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Image source: www.bigfishgames.com

Next, the design team at Big Fish hit an untapped nerve in the market with hidden-object games (HOGs). They were popular with the older, mostly female audience--a demographic albeit ignored by developers at the time. HOGs harkened back to traditional I-spy games found in newspapers and magazines.

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Image source: www.bigfishgames.com

The hidden-object game genre evolved quickly at Big Fish, and in a narrative direction that drew on a cultural legacy of text adventure games. The hidden-object puzzle adventure game (HOPA) was born. I've covered this in more detail over at the Society for the Promotion of Adventure Games magazine, but here's a trailer to give you an idea of how story-driven and cinematic the genre has become.

The reason for this move toward greater narrative content and development is simple: It helped sell the game. We knew from customer survey data and game performance that great stories made great games, and customers loved them.

So there you have it: Data, game performance, and playtesting feedback tell us stories make games better. But maybe you already knew intuitively that a good storyline sucks you in, no matter what the medium. What are your favorite game stories? Comment below!

Note: I'll be speaking on this topic July 29 at PixelPop in St. Louis. Next week on the blog, I'll continue with some guidelines for good narrative design.

 


From Mystery Novels... to Interactive Mysteries

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Books, games... they're all on devices now anyway!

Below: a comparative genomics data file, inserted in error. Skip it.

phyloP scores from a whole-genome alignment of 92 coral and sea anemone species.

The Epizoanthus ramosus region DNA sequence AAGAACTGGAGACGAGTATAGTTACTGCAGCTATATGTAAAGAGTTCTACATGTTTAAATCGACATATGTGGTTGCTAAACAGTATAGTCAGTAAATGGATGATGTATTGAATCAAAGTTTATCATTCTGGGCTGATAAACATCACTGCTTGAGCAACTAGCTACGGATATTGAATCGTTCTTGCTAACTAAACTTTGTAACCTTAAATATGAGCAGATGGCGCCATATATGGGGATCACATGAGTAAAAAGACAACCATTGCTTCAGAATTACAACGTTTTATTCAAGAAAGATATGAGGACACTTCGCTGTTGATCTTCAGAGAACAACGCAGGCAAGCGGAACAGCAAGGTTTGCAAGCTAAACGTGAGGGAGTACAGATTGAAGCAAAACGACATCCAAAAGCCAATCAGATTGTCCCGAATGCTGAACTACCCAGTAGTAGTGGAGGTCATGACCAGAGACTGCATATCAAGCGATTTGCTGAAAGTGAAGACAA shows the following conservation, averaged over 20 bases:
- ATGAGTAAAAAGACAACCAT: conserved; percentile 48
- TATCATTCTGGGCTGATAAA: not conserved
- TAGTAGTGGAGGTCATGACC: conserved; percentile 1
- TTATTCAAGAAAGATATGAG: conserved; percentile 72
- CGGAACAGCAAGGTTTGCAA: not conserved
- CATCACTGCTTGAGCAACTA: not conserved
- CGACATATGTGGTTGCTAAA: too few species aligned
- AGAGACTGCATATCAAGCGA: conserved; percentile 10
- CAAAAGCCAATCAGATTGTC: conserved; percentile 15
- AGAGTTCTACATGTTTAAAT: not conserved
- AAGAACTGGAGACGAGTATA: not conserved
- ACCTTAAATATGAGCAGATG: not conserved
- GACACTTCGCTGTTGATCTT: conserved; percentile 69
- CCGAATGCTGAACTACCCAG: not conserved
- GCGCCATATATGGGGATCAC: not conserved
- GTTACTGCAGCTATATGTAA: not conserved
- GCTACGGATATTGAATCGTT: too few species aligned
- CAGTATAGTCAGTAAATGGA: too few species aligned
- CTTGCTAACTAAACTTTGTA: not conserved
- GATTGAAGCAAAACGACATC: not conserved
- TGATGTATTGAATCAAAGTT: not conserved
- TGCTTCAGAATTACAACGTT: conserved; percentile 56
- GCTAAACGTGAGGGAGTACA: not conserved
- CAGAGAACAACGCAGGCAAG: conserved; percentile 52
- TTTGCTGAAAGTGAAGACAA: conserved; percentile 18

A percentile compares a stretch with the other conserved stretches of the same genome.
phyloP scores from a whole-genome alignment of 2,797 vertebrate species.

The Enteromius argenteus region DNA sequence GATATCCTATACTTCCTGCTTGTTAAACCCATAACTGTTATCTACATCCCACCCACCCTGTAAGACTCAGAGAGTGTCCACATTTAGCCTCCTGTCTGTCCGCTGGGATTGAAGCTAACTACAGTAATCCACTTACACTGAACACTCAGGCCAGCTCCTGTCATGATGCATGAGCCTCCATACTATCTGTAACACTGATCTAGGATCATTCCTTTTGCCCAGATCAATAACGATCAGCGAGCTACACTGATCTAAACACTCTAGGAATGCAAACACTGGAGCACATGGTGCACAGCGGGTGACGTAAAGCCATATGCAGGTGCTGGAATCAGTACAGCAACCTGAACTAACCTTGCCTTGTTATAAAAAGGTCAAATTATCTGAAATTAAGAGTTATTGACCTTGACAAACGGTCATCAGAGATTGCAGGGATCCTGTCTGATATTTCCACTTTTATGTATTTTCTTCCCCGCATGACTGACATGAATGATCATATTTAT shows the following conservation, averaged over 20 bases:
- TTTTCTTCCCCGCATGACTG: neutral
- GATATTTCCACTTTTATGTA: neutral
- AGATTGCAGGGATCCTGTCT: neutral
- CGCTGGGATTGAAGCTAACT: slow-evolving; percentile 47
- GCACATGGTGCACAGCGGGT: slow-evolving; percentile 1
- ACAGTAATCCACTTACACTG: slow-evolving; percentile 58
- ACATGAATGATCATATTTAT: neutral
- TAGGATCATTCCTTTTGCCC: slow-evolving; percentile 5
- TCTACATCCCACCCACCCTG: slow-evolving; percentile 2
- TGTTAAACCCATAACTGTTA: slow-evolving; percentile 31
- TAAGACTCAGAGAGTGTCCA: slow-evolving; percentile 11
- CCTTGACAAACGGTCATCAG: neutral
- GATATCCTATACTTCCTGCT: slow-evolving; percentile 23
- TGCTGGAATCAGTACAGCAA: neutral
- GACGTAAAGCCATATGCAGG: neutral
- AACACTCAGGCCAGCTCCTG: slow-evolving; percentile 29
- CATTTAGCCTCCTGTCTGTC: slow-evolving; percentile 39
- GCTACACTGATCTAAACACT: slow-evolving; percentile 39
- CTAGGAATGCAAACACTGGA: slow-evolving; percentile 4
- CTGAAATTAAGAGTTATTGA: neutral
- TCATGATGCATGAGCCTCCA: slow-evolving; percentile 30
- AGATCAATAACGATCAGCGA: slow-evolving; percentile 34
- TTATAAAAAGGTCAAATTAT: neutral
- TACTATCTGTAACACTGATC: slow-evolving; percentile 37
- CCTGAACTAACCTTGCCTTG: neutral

I recently renewed my membership in the venerable organization Mystery Writers of America, and for the first time, I qualified for active-status membership. MWA is "the premier organization for mystery writers, professionals allied to the crime writing field, aspiring crime writers, and those who are devoted to the genre." To qualify for active status as a fiction writer, you have to be a professional author, and the criteria for that is listed here, but essentially that means you need to have earned more than the threshold in one calendar year on "mystery works."

Note that the MWA motto is 'crime doesn't pay... enough,' and that's for a reason. The threshold is not what would constitute a full-time livable wage. This might be surprising to anyone who thinks that authors these days earn gobs of money the minute they put their works out into the world. But, heh, heh, no. See this post for more on that. But anyway, back to the active status. What pushed me over the hump in 2017 was my writing for games, not books.

Last year, I wrote and designed four game titles that involved a mystery of some kind. Two were squarely in the mystery camp, and narrative driven, so I based my active status application on those.

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Images courtesy Pixelberry Studios